Today's edition features one of Romania's prominent architects of the early 20th century.
Born in Romania into a French family who were the owners of a building company, architect Ernest Doneaud continued the building tradition of his forerunners and constructed in Bucharest several buildings that are now real landmarks of the city. Lido Hotel is one of them alongside the National Military Centre whose interior was designed by Doneaud. Ernest Doneaud became a Romanian citizen upon his return from studies abroad. His professional trajectory is similar to that of many other architects. Born in Bucharest on May 22nd 1879, Ernest Doneaud went to primary school in Bucharest. Later he went to Paris where he trained in the workshop of professor Edmond Paulin. What followed was predictable for a young, talented man interested in architecture who was in Paris, as art historian Oana Marinache tells us next:
“He entered the Belle Arte School, the Architecture Department, and in 1907 he became an architect-diplomat of the French government. We can identify at least two stages in his career. The first starts with his being employed by the City Hall where he developed activities for the public service. In this stage, preceding WWI, he adopted an eclectic style. The influence of the French school can be identified also in the buildings he designed in Bucharest. Of course, his style was also influenced by the taste of those who order him the construction of various buildings. In that period his style was close to that of architect Ion D. Berindey. Then, during the war, he worked within the War Ministry. Doneaud was hired to make barracks and warehouses for the Romanian soldiers in Barlad. Then, in the interwar period, his style changed, being influenced by the international style or the cubist-modernist one. Also the new buildings were embellished with Art-Deco elements. For instance, the building of the Lido Hotel is a landmark for Doneaud’s style, being also representative for the Art-Deco style. The building’s fame is also given by its location on one of Bucharest’s main boulevards: Magheru. The hotel has suffered various transformations. Initially it was designed by Doneaud, then the beneficiary made some changes that were not provided for in the architect’s blueprints such as the swimming pool and the extensions on the adjacent street. Eventually the fame of the compound was due to the wave pool and the fashionable life led by those frequenting the place”.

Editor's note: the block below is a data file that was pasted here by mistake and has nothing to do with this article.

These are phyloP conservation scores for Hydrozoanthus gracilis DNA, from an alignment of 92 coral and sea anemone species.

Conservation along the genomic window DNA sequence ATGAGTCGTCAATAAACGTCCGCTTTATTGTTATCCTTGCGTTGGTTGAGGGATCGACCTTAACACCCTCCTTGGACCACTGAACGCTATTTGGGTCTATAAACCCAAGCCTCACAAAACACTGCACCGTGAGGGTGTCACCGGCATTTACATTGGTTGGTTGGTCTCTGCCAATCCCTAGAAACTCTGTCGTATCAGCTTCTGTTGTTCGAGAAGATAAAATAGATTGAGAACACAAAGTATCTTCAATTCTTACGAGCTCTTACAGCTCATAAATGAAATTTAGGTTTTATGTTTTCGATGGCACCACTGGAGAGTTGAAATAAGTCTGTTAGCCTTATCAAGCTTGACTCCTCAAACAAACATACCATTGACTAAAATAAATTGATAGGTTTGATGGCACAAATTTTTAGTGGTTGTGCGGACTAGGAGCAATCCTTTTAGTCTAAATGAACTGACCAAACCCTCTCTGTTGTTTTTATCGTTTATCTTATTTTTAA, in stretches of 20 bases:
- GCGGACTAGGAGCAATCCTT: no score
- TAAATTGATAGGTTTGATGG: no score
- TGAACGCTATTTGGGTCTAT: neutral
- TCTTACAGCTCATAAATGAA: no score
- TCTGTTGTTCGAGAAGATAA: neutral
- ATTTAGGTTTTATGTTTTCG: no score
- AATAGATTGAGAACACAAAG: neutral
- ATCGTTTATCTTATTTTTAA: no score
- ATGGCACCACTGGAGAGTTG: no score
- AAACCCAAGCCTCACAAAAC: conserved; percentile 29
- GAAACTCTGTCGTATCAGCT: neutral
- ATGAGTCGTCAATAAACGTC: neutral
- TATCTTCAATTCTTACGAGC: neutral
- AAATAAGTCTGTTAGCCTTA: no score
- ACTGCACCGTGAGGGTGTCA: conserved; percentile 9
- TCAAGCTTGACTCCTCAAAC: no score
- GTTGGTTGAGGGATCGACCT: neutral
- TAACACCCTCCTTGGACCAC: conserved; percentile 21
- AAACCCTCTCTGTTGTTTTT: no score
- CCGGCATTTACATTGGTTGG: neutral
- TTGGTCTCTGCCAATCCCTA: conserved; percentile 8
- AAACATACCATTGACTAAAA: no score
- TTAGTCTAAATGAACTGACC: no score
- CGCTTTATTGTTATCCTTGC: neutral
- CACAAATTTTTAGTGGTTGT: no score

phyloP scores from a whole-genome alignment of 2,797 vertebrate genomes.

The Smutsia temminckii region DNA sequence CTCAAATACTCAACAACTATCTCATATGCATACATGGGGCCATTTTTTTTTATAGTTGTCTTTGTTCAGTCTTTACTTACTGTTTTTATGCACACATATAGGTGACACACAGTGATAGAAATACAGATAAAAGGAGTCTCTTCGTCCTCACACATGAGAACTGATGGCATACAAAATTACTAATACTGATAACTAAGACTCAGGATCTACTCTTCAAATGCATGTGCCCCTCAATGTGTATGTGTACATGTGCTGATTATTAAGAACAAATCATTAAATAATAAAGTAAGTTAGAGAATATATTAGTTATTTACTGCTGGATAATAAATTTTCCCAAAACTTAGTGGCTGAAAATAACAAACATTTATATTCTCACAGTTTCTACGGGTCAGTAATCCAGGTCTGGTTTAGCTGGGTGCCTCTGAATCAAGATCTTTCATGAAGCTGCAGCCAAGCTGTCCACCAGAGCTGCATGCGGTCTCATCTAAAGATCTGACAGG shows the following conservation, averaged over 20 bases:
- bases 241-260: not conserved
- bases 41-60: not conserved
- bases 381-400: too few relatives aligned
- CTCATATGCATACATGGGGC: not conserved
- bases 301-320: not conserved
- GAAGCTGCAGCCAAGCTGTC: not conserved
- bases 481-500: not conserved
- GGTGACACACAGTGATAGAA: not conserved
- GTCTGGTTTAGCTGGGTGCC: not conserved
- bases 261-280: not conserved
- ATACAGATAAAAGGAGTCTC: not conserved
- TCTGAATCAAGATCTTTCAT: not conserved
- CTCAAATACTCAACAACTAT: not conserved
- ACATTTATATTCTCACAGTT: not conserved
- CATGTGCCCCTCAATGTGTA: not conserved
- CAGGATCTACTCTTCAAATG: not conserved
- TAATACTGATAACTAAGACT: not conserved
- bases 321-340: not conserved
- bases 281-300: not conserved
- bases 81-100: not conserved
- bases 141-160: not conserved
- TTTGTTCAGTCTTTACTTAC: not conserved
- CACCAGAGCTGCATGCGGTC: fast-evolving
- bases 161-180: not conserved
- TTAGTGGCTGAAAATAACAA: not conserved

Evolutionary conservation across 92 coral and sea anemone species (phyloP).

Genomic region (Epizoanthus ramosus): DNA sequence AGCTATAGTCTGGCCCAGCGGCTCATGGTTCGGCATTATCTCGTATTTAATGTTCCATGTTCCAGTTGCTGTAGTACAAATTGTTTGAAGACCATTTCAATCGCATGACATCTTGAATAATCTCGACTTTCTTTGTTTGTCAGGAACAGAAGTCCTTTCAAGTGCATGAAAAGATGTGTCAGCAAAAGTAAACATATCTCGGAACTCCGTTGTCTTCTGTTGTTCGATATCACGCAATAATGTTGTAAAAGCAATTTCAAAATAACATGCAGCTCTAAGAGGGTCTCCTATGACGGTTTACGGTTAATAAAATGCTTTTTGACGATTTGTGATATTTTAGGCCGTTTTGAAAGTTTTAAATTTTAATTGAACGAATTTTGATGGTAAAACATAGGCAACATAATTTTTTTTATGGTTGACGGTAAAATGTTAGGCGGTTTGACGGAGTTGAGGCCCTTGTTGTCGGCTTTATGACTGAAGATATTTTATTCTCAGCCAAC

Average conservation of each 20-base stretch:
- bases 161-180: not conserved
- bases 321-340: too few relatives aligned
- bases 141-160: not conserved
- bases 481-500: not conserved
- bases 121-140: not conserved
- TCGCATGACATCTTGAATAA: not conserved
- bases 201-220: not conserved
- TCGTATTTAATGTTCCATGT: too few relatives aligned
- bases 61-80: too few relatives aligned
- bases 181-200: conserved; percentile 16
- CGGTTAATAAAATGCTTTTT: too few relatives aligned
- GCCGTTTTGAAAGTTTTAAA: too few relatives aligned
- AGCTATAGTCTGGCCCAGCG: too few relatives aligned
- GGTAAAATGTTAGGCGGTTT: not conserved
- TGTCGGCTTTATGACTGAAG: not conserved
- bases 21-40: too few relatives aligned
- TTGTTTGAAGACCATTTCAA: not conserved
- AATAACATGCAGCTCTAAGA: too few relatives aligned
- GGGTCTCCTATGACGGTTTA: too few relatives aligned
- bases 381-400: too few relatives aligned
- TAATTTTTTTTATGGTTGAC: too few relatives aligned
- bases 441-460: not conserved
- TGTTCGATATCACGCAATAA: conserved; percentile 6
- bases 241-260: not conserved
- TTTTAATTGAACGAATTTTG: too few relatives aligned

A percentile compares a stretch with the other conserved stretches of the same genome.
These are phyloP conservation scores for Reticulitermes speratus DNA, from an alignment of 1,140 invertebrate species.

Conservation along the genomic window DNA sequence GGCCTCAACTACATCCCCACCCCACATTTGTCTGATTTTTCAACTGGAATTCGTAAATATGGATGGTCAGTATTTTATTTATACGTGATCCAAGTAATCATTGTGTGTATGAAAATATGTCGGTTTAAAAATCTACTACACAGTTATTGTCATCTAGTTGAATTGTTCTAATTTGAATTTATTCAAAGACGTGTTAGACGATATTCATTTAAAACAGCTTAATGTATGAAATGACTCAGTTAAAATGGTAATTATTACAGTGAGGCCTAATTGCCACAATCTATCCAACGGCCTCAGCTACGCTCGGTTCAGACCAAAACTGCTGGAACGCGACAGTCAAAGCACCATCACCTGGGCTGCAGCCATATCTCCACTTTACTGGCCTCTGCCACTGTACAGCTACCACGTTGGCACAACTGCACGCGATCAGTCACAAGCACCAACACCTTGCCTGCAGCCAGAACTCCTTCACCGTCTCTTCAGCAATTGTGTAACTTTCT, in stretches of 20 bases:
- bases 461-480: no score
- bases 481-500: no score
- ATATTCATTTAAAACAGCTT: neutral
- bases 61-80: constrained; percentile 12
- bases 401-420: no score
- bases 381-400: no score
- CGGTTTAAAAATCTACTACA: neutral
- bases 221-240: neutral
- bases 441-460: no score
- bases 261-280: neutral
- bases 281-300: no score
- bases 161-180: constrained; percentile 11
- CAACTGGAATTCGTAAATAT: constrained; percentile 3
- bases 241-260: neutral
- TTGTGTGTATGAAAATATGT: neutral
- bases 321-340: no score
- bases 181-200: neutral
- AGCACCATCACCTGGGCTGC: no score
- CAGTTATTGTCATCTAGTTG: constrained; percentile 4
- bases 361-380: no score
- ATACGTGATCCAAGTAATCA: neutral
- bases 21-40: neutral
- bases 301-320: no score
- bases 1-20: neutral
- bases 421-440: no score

Ernest Doneaud didn’t activate in Bucharest alone. Some of the majestic hotels in the spas of Govora and Calimanesti have also been designed by him. Doneaud’s name is not linked only to lofty buildings, be they public or private, but also to the planning of the first neighbourhoods of social dwellings in Bucharest. Apart from town planning, the architect also designed and made the blueprints for the houses destined for the proletariat and petty civil servants in Bucharest. Ernest Doneaud carried out those activities when he was an employee of the City Hall, as Oana Marinache tells us.
“Besides his activity as an architect, I would like to mention his efforts within the Town Planning Service of Romania’s capital city. He was one of the architects who had a significant contribution to the city planning of Bucharest. First of all, he was a member of the town planning committee, then he joined the Technical Service Committee with the Public Works Ministry. Therefore, his works, both public and private, earned him a well deserved place in the history of Romanian architecture.”
Ernest Doneaud withdrew from public life as an architect in the mid 1940s and died in 1959, without being a direct victim of the communist regime. In exchange, his son, Andre, who was very young when communism was instated in Romania, was arrested and sentenced to prison two times. Eventually, Andre Doneaud emigrated to the US, where he became a renowned physicist and meteorologist.